So one of the things that I’ve based my career on is translating technical concepts to business concepts for people who are typically smart business people, but not necessarily tech-oriented. I’ve done this so they could apply sound business practices in new and exciting ways. I guess that has made me a bit of a “digital enabler”. As an enabler, I often get a little frustrated with how many of us in the Search Engine Optimization (SEO) community fail to get our point across because we use too much jargon.
At Edgewater we pride ourselves on being partners and digital translators. We help our clients through the technical side so they can succeed with their business goals. So maybe it’s time for a post that explains SEO in a non-technical way. Let’s look at it from the perspective of what business challenges it can solve. Sound good? Great.
First, ask yourself if you are getting all the website traffic you need? More importantly, is all that traffic contributing directly to your bottom line? Do you get leads or make direct sales off of it? No? Not enough? A good SEO strategy can fix that. It’s a time tested process that drives legitimate traffic to your site, makes you show up before your competitor when someone searches for what you do, and even gets you listed on all the local web services like Google Maps, Apple Maps, Siri etc… in a prominent fashion. If done right, you should even be able to tell what phone calls and website contacts came in from your SEO efforts, so you have proof that your investment is paying off.
So next, let’s talk about what SEO actually is.
SEO refers to a series of coordinated steps that increase the chance of your website showing in the Search Engine Results Page (often called a SERP). People also refer to how close you are to the top of the SERP as organic rankings. The terms that people are searching on in order to find you are called keywords. When your business shows up at or near the top of the SERP that’s extremely important to your business in terms of increasing traffic and sales leads from your website.
Just to bust some jargon here, If you sell umbrellas, you are generally one happy camper if your “website has a number 1 organic rank for the umbrellas keyword on the first SERP.” Why? Because if you translate that to plain English, it means that when someone types “umbrellas” into Google, your website shows up in the top area of the first page of the results.
Pretty simple right? Okay good. So now, why is SEO a good way to go? Well, let’s look at some facts and let the numbers do the talking here:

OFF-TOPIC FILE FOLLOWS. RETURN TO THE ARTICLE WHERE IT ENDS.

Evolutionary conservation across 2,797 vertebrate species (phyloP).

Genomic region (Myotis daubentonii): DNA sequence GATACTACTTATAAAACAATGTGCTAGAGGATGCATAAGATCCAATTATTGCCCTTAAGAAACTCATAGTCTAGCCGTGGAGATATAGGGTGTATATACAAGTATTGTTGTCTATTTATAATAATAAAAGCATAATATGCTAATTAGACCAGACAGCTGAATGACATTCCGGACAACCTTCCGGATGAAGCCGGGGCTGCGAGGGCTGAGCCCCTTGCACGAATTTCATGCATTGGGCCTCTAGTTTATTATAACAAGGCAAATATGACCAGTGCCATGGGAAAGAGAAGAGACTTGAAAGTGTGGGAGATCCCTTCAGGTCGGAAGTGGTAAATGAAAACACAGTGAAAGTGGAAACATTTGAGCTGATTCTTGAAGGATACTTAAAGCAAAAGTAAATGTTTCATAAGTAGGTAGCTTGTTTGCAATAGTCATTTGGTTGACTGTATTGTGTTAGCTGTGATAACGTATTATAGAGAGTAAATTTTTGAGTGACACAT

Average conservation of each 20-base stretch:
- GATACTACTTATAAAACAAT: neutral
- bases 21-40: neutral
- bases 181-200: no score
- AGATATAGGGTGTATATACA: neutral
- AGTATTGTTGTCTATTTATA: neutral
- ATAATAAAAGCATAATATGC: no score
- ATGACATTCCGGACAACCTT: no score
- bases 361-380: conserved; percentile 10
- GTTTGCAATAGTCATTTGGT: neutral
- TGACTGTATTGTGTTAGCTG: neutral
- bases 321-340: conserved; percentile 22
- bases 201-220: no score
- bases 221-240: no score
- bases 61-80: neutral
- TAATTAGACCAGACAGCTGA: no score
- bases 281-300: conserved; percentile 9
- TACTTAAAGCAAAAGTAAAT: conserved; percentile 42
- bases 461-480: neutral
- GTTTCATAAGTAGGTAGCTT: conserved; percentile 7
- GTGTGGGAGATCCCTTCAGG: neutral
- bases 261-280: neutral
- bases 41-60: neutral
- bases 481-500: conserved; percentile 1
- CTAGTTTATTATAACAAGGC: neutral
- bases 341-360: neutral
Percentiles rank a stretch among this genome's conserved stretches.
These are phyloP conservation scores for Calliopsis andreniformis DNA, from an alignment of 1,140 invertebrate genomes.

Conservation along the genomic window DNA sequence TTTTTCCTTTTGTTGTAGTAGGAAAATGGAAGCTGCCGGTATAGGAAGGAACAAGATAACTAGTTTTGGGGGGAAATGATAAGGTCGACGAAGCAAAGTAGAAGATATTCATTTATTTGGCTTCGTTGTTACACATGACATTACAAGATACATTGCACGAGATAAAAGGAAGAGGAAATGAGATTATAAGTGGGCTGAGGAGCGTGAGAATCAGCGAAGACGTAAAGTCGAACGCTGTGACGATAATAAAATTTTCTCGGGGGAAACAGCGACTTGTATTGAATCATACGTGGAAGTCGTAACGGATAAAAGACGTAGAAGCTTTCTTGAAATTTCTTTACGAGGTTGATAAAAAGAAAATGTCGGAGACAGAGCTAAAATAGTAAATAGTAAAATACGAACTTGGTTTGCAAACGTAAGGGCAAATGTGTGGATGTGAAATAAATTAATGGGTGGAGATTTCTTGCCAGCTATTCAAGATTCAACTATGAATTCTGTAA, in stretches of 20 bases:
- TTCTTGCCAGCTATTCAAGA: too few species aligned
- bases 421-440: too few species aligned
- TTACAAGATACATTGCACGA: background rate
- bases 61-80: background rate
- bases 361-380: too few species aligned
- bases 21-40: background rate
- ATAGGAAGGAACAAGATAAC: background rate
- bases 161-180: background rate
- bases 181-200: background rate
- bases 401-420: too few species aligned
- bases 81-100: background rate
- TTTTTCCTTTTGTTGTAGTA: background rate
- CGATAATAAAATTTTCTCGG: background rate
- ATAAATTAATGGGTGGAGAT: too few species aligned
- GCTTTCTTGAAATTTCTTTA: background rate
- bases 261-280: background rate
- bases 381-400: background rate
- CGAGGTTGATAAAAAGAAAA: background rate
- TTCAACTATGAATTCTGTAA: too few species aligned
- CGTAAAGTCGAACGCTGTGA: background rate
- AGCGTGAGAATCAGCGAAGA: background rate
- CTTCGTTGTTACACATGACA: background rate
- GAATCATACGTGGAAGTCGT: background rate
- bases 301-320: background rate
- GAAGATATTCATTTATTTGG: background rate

- 51 percent of all website traffic comes from organic search, 10 percent from paid search, 5 percent for social, and 34 percent from all other sources combined.
- SEO-gathered leads have consistently been shown to cost less than traditional marketing channels. In fact, a recent report from eConsultancy showed SEO as one of the top 4 channels with the best return on investment.
- On average, over 40 percent of a website’s generated revenue is captured by organic traffic.
- The estimated number of phone calls that will be generated from mobile search alone by the end of 2018 is 73 billion
- On Google, the average share of traffic that the first organic search result gets is 32.5%
- The average share of traffic generated by the sites listed on the first page of search results is 91.5%
The numbers above paint a powerful picture. SEO generally has a very high return on investment because people using search engines typically have high intent to purchase. That means that rather than having to convince someone that they need your service, SEO visitors have already indicated their interest by searching for keywords that match your business category. It typically shows up as one of the lowest cost-per-lead sources in annual surveys of marketers and can help your bottom line in a very direct fashion.
So if you are looking to get more traffic on your site, and more specifically, traffic that will convert to leads, sales or brand affinity, then you probably want to start with a good SEO program before you start putting money toward advertising. I would think that we could all agree that as a business, it’s really important to show up first when a prospective customer is actively searching for you.
So what questions do you have about Search Engine Optimization? We’d love to hear your thoughts in the comments below. If you have questions, comment or contact us directly. We would love to have a conversation with you.
Sean Rieger is Chief Marketing Officer for Edgewater Digital a boutique digital agency in Houston Texas. Before taking up the torch for small businesses everywhere, he built digital teams, tactics, and strategies for Honeywell, Rice University, the Houston Rockets and the Cleveland Cavaliers. Everything else about him is kind of boring, so we’ll skip it.